Turner Valley town councillors say they need more information before they’re willing to move ahead on budget discussions.
Council began its preliminary budget discussions on Dec. 19 by going line-by-line through the legislative services section of the draft 2018 operating budget. However, when they moved on to look at Town administration, councillors said they wanted more to see a more comprehensive, itemized list of expenses.
“We have to know where the spending is taking place,” said Mayor Gary Rowntree. “We certainly want to go through line-by-line, look at the business cases, especially for the big ticket items. Certainly, we want to look at all aspects of the operations.”
Rowntree said the one-page draft operations budget document presented to council – which shows a variance between the 2017 budget and expectations for 2018 – is not enough.
“This format, I know it’s a common one that they use to report back to the government on, but it’s not a good one to use when you’re trying to review a budget,” he said.
“This is just a snapshot they have given us. This is not acceptable. This is taking the number from last year and adding some more to it. Does that really reflect the operating costs of a community?”
Rowntree said council will review the 2018 operational budget as a zero-based budget.
“You don’t use the base from the previous year,” he said. “You build it from zero. There are no variances from one year to the next.”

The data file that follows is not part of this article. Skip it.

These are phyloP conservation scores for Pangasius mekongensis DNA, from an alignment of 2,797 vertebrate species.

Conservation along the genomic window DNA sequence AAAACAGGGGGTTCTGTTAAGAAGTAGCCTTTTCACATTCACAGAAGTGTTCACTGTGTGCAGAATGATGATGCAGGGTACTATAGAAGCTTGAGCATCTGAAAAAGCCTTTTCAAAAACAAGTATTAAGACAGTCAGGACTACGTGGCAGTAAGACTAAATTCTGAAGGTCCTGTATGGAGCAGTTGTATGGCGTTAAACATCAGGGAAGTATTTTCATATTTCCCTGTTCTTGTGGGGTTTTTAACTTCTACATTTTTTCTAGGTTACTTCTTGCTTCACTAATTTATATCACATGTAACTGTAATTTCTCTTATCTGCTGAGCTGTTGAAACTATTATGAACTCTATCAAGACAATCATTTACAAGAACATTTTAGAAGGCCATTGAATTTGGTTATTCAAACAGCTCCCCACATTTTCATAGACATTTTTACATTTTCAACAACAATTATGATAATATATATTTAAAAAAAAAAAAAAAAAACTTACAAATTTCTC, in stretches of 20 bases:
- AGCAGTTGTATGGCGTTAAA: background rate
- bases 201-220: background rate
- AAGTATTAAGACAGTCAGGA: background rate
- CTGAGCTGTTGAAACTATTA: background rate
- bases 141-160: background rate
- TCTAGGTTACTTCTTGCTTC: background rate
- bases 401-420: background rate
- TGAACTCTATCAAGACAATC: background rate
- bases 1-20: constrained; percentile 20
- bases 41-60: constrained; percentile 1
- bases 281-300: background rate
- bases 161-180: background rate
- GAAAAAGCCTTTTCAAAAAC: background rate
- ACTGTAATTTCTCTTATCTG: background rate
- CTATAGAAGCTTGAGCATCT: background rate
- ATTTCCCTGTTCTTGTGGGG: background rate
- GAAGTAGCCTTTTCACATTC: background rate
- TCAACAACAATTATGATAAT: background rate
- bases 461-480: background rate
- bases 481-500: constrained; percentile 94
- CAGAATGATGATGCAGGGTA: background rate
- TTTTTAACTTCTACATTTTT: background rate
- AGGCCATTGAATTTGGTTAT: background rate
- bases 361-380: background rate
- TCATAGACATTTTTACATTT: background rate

However, Rowntree said it is important to compare past years, as council did for its legislative services costs, which it was able to reduce by $6,300 last week.
“It gives you a benchmark from what they’ve done in previous years, and if we feel we don’t need that much money or we don’t need that at all we adjust it accordingly,” he said.
Council won’t go line-by-line for all areas, such as emergency services, which Rowntree said has done a good job of reducing costs. However, he said they will look at where they can find savings in other areas like administration, public works and business departments.
“It’s really important for council to look at, and administration is going to have to justify it,” he said. “And the same thing on capital spending. It’s going to be based on if there is a want and a need. We’ve got to see more needs than wants.”
Rowntree said council wants to see details on specific areas such as staffing costs, stationery expenses, legal services fees and consultation services.
“When we got our tax bills last year and we saw on the pie chart that was given to the residents that 14.9 per cent goes towards administration, that’s an awful lot,” he said. “For the benefit of council, we certainly need more of a breakdown than what we see here.”
Barry Williamson, chief administrative officer, told council on Dec. 19 that going through items line-by-line is going to be a much longer process.
“It’s going to take more than one afternoon to go through,” he said. “It’s going to have to be a thoughtful deliberation.”
Coun. Lana Hamilton said council is unable to have a clear discussion about spending if it doesn’t have a breakdown of all the expenses.
“How do we know if there is room for improvement or if it’s 100 per cent justifiable if we don’t know what’s included inside of that item?” she said.
Coun. Gary Raab agreed.
“I definitely need more details,” he said. “This is not good enough for me.”
On Dec. 18, Turner Valley Town council approved a $5,910,275 interim operating budget for 2018 to provide operating funds to carry the Town into the new year until the budget is complete.
Rowntree said the 2018 budget should be complete by the end of February.
“The interim budget is just allowing the 2017 (budget) to carry on until we get the new budget passed,” he said. “It’s the same budget as they were using last year.”